It is interesting that Hoppe’s definition of exploitation readily includes so called ‘clean capitalism’ before the insertion of the phrase “acquired contractually from a previous producer-owner”. We know that in capitalism, the worker labors, the capitalist subtracts. If we were to simply remove the phrase in question, a much more agreeable definition of exploitation might be reached. The moral livelihood of capitalism hinges on the the interpretation of words such as “voluntary” and modifiers like “contractually”. So much so that these words and modifiers must first be divorced from a social context as to eliminate any doubts about the honesty of their application. The Austrian theory would like to paint billionaires as victims of exploitation via taxes or sweatshop owners as victims of unions or some other bourgeois interpretation of what it means to ‘aggress’. Which is really the cornerstone of Austrian ‘ethics’, being bourgeois reaction (see: The Poverty of Ethics: Dissecting the Non-aggression Principle). The propertied classes need to redefine the meaning of ‘ethics’, or rather, co-opt its usage to protect private property and the right to it. This pandering is a natural political necessitation coming from a class that exists through and for the leverage of property.
Another interesting point here is the inclusion of the conjunction “and”; as if the property barons of today not only obtained their power through socio-economic coercion (I mean contractual agreement) but also through their own personal saving, producing, or homesteading. Such a nonsensical interpretation of capitalist accumulation really draws Mr. Hoppe’s perspective into question.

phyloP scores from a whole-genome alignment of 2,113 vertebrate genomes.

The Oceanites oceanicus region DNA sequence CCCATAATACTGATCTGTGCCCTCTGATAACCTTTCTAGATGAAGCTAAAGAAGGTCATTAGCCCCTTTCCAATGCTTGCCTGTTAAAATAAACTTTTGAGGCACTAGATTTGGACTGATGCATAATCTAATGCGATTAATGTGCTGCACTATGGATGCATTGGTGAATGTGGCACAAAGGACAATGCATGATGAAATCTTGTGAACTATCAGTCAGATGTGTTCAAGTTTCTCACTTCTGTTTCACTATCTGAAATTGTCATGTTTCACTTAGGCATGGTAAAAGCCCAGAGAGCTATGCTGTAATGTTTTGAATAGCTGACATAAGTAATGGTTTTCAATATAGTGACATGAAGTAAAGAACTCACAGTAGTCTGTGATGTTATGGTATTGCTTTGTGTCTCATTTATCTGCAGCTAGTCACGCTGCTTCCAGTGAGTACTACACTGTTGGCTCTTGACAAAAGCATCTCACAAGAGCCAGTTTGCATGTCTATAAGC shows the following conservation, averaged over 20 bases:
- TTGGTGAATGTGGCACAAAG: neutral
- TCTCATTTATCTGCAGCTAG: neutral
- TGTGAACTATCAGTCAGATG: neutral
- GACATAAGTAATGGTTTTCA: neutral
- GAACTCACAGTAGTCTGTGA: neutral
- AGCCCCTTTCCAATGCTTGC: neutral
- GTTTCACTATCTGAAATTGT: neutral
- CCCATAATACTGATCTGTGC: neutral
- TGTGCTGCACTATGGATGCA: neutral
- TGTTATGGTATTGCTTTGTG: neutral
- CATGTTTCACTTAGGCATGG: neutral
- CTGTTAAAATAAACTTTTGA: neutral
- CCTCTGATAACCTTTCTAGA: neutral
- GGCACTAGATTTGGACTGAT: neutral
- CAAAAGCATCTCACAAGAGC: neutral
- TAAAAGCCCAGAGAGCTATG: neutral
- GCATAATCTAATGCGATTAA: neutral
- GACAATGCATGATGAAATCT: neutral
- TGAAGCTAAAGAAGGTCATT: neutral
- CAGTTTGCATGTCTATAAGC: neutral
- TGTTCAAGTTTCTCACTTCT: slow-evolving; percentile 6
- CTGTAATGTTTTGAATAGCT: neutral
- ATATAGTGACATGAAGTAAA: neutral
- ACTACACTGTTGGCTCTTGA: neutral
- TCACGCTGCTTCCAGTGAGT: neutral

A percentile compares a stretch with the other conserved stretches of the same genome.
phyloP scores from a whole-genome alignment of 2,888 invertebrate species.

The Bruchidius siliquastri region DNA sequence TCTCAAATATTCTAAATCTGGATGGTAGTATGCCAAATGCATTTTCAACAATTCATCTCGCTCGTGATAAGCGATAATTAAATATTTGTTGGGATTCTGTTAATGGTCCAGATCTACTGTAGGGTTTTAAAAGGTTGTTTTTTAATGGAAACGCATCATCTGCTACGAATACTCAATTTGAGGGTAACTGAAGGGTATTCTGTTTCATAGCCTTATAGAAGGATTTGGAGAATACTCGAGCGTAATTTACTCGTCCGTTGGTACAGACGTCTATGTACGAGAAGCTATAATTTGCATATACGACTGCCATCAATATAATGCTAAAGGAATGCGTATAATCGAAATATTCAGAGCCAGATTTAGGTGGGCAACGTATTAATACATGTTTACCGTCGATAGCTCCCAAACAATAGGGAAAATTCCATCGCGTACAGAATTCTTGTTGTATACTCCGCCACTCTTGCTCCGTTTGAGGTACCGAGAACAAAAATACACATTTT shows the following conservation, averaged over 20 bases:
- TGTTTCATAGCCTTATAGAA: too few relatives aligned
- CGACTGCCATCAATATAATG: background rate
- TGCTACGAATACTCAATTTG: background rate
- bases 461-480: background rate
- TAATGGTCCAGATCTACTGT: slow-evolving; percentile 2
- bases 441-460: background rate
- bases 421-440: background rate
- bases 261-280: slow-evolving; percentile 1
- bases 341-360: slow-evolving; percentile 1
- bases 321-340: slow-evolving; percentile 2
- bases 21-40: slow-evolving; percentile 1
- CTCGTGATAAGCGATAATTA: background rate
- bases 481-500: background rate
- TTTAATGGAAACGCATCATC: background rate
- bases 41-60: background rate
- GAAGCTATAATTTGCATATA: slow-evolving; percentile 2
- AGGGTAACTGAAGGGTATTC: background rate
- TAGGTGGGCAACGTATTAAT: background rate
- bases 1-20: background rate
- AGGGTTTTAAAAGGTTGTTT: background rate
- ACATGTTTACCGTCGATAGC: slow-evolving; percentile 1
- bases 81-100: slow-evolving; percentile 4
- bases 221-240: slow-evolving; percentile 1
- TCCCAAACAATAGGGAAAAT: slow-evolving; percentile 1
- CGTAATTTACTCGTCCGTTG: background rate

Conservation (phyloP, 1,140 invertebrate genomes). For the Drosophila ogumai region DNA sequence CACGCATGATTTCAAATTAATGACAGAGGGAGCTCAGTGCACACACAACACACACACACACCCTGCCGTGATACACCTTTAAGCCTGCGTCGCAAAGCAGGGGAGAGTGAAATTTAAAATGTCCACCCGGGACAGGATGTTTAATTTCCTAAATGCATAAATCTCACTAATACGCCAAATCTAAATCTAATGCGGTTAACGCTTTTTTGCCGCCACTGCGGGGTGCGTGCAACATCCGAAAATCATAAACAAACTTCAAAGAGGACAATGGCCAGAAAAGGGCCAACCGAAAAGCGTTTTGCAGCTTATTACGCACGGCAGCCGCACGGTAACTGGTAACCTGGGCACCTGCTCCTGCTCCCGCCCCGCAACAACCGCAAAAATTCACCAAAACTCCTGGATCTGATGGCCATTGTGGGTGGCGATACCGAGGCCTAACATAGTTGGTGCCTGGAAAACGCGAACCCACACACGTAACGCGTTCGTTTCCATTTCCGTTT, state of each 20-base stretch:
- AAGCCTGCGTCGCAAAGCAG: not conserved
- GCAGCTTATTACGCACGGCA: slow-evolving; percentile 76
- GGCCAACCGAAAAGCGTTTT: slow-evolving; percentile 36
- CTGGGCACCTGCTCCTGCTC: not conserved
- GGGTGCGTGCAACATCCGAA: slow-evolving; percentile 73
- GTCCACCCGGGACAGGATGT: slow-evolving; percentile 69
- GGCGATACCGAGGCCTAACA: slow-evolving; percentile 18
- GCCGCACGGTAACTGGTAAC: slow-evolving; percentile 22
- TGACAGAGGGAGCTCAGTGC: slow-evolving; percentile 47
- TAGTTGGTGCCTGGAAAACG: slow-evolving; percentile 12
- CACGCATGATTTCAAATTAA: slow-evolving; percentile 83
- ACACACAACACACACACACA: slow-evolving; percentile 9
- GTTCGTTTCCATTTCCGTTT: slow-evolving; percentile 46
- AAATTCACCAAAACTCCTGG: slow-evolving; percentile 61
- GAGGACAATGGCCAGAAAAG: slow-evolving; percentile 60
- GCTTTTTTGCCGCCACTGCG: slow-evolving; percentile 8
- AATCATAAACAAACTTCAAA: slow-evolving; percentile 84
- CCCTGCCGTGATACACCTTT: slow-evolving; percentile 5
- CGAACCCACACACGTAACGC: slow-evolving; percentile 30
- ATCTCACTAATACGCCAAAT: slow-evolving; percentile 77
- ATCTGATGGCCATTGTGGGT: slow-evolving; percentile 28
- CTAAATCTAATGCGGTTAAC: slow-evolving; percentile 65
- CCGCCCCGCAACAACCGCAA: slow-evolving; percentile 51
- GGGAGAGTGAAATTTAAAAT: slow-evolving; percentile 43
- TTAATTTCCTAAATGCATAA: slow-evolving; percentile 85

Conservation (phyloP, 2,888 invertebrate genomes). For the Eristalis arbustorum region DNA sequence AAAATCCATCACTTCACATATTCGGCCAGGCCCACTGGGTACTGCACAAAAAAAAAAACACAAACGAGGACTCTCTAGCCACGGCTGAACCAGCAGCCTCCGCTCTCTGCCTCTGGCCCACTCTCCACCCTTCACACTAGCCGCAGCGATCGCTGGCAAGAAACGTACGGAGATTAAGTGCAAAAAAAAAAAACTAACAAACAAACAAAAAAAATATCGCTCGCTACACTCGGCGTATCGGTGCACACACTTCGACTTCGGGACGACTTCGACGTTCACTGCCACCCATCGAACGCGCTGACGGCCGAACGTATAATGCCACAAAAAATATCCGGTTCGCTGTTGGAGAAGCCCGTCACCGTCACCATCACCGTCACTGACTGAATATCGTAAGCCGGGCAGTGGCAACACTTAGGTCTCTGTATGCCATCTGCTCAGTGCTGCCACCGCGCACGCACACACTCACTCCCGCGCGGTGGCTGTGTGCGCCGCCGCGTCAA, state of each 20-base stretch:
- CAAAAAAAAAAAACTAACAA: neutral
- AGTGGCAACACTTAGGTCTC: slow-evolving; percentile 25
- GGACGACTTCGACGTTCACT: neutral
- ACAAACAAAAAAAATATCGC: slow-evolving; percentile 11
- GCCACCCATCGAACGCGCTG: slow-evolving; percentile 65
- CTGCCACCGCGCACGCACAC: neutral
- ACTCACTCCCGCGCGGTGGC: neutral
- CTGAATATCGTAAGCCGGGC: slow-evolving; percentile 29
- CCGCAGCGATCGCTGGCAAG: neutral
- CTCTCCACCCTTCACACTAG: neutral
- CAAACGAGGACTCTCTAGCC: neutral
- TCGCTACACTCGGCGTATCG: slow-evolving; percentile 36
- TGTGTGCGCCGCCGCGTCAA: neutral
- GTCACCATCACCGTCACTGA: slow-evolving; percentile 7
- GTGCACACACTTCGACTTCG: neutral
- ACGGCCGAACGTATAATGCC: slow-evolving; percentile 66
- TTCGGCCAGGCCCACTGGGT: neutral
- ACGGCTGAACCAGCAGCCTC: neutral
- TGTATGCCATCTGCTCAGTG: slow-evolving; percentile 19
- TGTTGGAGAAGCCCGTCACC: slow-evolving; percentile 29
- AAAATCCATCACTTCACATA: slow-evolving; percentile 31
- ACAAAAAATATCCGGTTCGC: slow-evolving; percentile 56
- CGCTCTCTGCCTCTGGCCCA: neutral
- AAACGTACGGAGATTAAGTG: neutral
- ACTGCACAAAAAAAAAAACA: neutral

Nature and Development of the State
“And in the course of economic development, just as producers and contractors can form firms, enterprises, and corporations, so can exploiters create large-scale exploitation enterprises, governments, and states. The ruling class…is initially composed of the members of such an exploitation firm.”
Hoppe here is referring to the development of a state or a similar tool of suppression. Notice the distance he draws between your everyday, average, ‘nothing-to-see-here’, producers (bourgeoisie) and the ‘ruling class’. Interestingly enough, this is a common theme among Austrians. Precisely so because Austrian theory would have observers believe that capitalist property relations can exist separate of a form of institutionalized violence (e.g. the state). Admitting that the same bourgeois, drawn here as distinguished from the ruling class, are indeed the ruling class, would be catastrophic to Austrian theory. This is, however, the historical truth on the matter. The state is a tool of suppression, having evolved in modern society as a institution the capitalist class utilizes to suppress opposition and enforce their privilege. The bourgeois property rights proposed by Austrians, is the same property rights that necessitated the existence of a state.
“…with a ruling class established over a given territory and engaged in the expropriation of economic resources from a class of exploited producers, the center of all history indeed becomes the struggle between exploiters and the exploited.”